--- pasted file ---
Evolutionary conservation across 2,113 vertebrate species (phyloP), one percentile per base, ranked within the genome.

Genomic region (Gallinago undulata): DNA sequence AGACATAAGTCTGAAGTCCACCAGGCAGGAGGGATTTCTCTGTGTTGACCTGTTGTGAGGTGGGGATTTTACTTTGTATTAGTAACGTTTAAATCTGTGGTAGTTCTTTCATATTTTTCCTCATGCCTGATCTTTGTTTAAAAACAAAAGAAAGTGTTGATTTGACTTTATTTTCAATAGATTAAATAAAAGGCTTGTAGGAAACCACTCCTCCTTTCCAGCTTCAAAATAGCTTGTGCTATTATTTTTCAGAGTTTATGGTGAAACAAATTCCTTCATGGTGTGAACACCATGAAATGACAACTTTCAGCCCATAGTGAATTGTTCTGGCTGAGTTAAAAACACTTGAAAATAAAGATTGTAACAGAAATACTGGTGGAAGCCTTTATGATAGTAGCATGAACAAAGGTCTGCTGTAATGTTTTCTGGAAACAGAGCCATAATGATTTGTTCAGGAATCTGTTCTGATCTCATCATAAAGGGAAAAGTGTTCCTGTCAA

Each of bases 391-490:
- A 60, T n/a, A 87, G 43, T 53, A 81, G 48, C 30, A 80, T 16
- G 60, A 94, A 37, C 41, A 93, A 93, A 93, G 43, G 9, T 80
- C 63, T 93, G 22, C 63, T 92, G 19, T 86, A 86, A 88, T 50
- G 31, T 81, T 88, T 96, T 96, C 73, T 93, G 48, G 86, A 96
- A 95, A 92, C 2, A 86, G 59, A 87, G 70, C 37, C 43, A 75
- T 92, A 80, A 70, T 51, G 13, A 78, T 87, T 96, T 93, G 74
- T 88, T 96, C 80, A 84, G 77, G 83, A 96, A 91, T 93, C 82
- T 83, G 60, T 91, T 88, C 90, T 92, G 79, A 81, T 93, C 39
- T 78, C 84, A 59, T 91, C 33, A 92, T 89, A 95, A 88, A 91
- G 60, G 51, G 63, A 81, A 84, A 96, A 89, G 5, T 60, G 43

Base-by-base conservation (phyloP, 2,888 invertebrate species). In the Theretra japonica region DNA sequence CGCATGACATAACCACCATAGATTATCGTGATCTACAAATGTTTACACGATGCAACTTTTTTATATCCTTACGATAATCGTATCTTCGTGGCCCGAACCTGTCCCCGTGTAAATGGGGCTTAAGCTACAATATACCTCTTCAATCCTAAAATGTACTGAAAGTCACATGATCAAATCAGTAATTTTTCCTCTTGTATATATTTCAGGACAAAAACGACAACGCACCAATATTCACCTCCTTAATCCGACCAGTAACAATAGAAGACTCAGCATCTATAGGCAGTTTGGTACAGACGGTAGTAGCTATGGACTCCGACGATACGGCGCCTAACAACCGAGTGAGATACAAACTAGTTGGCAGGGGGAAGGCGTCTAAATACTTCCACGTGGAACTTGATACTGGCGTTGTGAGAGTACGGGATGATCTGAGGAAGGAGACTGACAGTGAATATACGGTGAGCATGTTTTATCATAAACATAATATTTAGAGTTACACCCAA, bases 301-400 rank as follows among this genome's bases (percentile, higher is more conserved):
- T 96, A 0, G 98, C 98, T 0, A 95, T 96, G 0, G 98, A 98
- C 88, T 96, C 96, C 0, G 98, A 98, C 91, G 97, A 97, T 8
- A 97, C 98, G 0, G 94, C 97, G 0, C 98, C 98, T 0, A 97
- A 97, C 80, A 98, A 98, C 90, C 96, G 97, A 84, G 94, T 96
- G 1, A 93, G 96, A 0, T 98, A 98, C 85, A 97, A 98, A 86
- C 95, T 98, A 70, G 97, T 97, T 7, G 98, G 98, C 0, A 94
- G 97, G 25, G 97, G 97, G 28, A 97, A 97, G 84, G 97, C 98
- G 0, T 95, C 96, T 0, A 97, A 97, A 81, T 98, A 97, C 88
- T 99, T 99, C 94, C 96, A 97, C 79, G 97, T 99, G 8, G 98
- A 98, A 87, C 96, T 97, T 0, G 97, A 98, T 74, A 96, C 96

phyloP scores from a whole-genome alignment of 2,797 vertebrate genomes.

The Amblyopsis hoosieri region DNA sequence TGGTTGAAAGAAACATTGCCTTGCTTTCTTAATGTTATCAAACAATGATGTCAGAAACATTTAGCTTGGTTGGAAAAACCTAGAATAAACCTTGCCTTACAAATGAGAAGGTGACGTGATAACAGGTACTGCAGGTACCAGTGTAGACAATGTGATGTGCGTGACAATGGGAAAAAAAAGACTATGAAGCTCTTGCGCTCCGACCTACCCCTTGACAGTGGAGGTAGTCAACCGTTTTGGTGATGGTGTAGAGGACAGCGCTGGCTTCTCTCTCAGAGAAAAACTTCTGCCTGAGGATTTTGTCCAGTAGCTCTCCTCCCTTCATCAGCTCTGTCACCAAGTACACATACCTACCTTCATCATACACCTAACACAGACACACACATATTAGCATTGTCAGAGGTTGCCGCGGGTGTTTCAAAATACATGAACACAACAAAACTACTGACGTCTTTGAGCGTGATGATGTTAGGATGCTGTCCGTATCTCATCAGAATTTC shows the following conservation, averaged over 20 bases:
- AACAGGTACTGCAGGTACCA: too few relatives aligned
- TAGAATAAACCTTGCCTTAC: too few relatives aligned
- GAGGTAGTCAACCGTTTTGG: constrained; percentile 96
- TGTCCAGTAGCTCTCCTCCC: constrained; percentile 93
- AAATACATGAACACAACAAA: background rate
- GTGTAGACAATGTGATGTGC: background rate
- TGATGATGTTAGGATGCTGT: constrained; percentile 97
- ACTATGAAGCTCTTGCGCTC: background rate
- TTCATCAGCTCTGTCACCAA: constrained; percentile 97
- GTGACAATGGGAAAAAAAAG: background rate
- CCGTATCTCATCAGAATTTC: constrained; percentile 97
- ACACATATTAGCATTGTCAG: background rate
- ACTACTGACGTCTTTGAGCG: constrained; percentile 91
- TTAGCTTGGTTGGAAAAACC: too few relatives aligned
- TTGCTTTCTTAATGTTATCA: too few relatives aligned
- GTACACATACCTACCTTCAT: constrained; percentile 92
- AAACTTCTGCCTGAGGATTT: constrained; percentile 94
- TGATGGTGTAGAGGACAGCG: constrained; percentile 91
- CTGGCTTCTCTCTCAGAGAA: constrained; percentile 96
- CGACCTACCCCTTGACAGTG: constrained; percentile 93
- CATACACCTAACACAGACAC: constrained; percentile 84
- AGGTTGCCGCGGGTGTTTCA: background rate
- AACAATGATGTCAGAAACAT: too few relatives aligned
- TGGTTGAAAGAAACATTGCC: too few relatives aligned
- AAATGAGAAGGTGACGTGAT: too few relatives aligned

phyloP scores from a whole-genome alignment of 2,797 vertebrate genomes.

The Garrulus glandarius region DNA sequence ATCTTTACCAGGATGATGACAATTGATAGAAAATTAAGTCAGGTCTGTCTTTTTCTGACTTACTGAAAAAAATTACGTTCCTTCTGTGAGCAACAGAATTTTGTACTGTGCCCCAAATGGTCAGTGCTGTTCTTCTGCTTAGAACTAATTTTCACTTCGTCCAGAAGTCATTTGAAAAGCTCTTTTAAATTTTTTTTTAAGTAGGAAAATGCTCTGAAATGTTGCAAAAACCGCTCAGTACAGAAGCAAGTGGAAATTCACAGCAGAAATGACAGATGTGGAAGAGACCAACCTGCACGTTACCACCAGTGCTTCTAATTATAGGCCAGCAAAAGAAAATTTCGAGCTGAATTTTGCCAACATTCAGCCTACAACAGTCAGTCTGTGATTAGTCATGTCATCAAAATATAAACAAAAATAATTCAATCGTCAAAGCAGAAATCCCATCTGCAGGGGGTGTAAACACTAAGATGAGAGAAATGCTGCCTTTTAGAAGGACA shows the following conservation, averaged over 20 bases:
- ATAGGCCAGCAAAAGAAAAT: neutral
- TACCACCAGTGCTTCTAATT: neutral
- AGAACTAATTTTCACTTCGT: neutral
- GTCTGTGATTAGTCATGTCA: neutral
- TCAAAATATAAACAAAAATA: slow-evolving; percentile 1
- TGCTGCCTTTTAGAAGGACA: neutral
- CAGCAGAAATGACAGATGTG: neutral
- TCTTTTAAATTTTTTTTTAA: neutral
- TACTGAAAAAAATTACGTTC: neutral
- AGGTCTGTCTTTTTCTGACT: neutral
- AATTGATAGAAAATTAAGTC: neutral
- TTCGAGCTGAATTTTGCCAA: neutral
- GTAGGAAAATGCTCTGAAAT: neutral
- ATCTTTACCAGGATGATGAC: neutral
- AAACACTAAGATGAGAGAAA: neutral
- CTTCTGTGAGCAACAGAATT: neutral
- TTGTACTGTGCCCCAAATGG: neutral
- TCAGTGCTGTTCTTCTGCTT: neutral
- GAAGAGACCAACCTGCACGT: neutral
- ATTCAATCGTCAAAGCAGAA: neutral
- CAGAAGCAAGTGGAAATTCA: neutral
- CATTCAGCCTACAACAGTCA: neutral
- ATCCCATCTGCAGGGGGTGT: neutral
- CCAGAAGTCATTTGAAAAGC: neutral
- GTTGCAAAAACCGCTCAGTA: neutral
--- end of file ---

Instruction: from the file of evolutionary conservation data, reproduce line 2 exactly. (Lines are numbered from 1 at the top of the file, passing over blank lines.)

Genomic region (Gallinago undulata): DNA sequence AGACATAAGTCTGAAGTCCACCAGGCAGGAGGGATTTCTCTGTGTTGACCTGTTGTGAGGTGGGGATTTTACTTTGTATTAGTAACGTTTAAATCTGTGGTAGTTCTTTCATATTTTTCCTCATGCCTGATCTTTGTTTAAAAACAAAAGAAAGTGTTGATTTGACTTTATTTTCAATAGATTAAATAAAAGGCTTGTAGGAAACCACTCCTCCTTTCCAGCTTCAAAATAGCTTGTGCTATTATTTTTCAGAGTTTATGGTGAAACAAATTCCTTCATGGTGTGAACACCATGAAATGACAACTTTCAGCCCATAGTGAATTGTTCTGGCTGAGTTAAAAACACTTGAAAATAAAGATTGTAACAGAAATACTGGTGGAAGCCTTTATGATAGTAGCATGAACAAAGGTCTGCTGTAATGTTTTCTGGAAACAGAGCCATAATGATTTGTTCAGGAATCTGTTCTGATCTCATCATAAAGGGAAAAGTGTTCCTGTCAA